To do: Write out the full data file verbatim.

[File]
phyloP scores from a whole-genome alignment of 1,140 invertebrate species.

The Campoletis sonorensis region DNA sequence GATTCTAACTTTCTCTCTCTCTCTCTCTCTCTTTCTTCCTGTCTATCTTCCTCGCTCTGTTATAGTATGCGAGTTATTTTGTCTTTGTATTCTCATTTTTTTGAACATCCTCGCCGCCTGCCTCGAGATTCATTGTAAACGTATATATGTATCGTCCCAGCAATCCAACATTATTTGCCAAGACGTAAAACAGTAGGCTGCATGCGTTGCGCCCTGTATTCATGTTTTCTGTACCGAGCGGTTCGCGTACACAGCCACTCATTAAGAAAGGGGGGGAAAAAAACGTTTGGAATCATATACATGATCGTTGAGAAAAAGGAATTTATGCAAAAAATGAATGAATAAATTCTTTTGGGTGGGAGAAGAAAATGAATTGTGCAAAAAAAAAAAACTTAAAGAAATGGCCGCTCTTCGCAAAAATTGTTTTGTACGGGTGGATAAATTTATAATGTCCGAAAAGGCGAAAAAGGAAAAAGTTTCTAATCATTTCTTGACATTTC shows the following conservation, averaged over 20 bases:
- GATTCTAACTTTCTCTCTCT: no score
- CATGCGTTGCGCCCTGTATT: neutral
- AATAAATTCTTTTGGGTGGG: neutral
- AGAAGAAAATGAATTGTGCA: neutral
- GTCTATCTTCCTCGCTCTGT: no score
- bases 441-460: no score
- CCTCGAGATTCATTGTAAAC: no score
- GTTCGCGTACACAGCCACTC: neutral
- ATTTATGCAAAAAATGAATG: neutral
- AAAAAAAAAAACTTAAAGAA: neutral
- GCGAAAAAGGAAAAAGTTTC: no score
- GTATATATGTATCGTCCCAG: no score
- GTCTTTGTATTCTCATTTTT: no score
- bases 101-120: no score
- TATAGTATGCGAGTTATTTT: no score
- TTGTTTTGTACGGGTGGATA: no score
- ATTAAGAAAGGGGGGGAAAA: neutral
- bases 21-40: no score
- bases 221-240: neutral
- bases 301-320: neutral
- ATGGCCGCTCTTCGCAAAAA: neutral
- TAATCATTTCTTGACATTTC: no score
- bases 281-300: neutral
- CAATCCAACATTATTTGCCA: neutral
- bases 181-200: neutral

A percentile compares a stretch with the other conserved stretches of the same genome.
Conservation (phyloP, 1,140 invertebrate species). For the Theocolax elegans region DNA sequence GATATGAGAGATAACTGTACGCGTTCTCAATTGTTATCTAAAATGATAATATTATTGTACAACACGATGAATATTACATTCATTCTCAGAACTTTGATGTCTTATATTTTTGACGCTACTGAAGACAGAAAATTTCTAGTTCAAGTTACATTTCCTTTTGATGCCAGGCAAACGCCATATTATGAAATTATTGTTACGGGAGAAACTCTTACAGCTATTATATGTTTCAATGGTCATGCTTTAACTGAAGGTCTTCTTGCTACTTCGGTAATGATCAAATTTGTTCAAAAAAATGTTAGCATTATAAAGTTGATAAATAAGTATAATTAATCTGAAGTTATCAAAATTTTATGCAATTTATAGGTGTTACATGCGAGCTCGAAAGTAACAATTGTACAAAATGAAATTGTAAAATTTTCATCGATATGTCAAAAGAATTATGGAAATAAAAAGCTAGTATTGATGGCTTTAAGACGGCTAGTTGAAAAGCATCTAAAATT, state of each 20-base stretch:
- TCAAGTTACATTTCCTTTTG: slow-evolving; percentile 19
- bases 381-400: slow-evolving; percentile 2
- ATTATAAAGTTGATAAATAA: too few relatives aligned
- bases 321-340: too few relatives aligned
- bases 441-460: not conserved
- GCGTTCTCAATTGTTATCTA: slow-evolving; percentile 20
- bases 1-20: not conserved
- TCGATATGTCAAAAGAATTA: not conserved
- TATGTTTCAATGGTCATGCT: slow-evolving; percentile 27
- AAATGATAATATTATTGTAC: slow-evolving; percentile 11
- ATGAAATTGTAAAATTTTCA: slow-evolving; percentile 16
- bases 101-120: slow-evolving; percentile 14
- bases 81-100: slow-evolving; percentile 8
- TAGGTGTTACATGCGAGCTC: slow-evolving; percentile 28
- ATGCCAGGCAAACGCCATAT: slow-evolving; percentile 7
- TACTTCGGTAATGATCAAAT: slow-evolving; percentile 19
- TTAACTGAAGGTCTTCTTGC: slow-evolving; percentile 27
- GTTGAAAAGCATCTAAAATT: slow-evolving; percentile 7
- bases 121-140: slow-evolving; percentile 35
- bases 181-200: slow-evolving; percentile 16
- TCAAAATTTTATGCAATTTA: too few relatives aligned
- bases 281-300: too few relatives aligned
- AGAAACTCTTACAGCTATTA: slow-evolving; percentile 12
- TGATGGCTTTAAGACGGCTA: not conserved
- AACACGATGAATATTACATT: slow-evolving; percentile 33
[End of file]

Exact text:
phyloP scores from a whole-genome alignment of 1,140 invertebrate species.

The Campoletis sonorensis region DNA sequence GATTCTAACTTTCTCTCTCTCTCTCTCTCTCTTTCTTCCTGTCTATCTTCCTCGCTCTGTTATAGTATGCGAGTTATTTTGTCTTTGTATTCTCATTTTTTTGAACATCCTCGCCGCCTGCCTCGAGATTCATTGTAAACGTATATATGTATCGTCCCAGCAATCCAACATTATTTGCCAAGACGTAAAACAGTAGGCTGCATGCGTTGCGCCCTGTATTCATGTTTTCTGTACCGAGCGGTTCGCGTACACAGCCACTCATTAAGAAAGGGGGGGAAAAAAACGTTTGGAATCATATACATGATCGTTGAGAAAAAGGAATTTATGCAAAAAATGAATGAATAAATTCTTTTGGGTGGGAGAAGAAAATGAATTGTGCAAAAAAAAAAAACTTAAAGAAATGGCCGCTCTTCGCAAAAATTGTTTTGTACGGGTGGATAAATTTATAATGTCCGAAAAGGCGAAAAAGGAAAAAGTTTCTAATCATTTCTTGACATTTC shows the following conservation, averaged over 20 bases:
- GATTCTAACTTTCTCTCTCT: no score
- CATGCGTTGCGCCCTGTATT: neutral
- AATAAATTCTTTTGGGTGGG: neutral
- AGAAGAAAATGAATTGTGCA: neutral
- GTCTATCTTCCTCGCTCTGT: no score
- bases 441-460: no score
- CCTCGAGATTCATTGTAAAC: no score
- GTTCGCGTACACAGCCACTC: neutral
- ATTTATGCAAAAAATGAATG: neutral
- AAAAAAAAAAACTTAAAGAA: neutral
- GCGAAAAAGGAAAAAGTTTC: no score
- GTATATATGTATCGTCCCAG: no score
- GTCTTTGTATTCTCATTTTT: no score
- bases 101-120: no score
- TATAGTATGCGAGTTATTTT: no score
- TTGTTTTGTACGGGTGGATA: no score
- ATTAAGAAAGGGGGGGAAAA: neutral
- bases 21-40: no score
- bases 221-240: neutral
- bases 301-320: neutral
- ATGGCCGCTCTTCGCAAAAA: neutral
- TAATCATTTCTTGACATTTC: no score
- bases 281-300: neutral
- CAATCCAACATTATTTGCCA: neutral
- bases 181-200: neutral

A percentile compares a stretch with the other conserved stretches of the same genome.
Conservation (phyloP, 1,140 invertebrate species). For the Theocolax elegans region DNA sequence GATATGAGAGATAACTGTACGCGTTCTCAATTGTTATCTAAAATGATAATATTATTGTACAACACGATGAATATTACATTCATTCTCAGAACTTTGATGTCTTATATTTTTGACGCTACTGAAGACAGAAAATTTCTAGTTCAAGTTACATTTCCTTTTGATGCCAGGCAAACGCCATATTATGAAATTATTGTTACGGGAGAAACTCTTACAGCTATTATATGTTTCAATGGTCATGCTTTAACTGAAGGTCTTCTTGCTACTTCGGTAATGATCAAATTTGTTCAAAAAAATGTTAGCATTATAAAGTTGATAAATAAGTATAATTAATCTGAAGTTATCAAAATTTTATGCAATTTATAGGTGTTACATGCGAGCTCGAAAGTAACAATTGTACAAAATGAAATTGTAAAATTTTCATCGATATGTCAAAAGAATTATGGAAATAAAAAGCTAGTATTGATGGCTTTAAGACGGCTAGTTGAAAAGCATCTAAAATT, state of each 20-base stretch:
- TCAAGTTACATTTCCTTTTG: slow-evolving; percentile 19
- bases 381-400: slow-evolving; percentile 2
- ATTATAAAGTTGATAAATAA: too few relatives aligned
- bases 321-340: too few relatives aligned
- bases 441-460: not conserved
- GCGTTCTCAATTGTTATCTA: slow-evolving; percentile 20
- bases 1-20: not conserved
- TCGATATGTCAAAAGAATTA: not conserved
- TATGTTTCAATGGTCATGCT: slow-evolving; percentile 27
- AAATGATAATATTATTGTAC: slow-evolving; percentile 11
- ATGAAATTGTAAAATTTTCA: slow-evolving; percentile 16
- bases 101-120: slow-evolving; percentile 14
- bases 81-100: slow-evolving; percentile 8
- TAGGTGTTACATGCGAGCTC: slow-evolving; percentile 28
- ATGCCAGGCAAACGCCATAT: slow-evolving; percentile 7
- TACTTCGGTAATGATCAAAT: slow-evolving; percentile 19
- TTAACTGAAGGTCTTCTTGC: slow-evolving; percentile 27
- GTTGAAAAGCATCTAAAATT: slow-evolving; percentile 7
- bases 121-140: slow-evolving; percentile 35
- bases 181-200: slow-evolving; percentile 16
- TCAAAATTTTATGCAATTTA: too few relatives aligned
- bases 281-300: too few relatives aligned
- AGAAACTCTTACAGCTATTA: slow-evolving; percentile 12
- TGATGGCTTTAAGACGGCTA: not conserved
- AACACGATGAATATTACATT: slow-evolving; percentile 33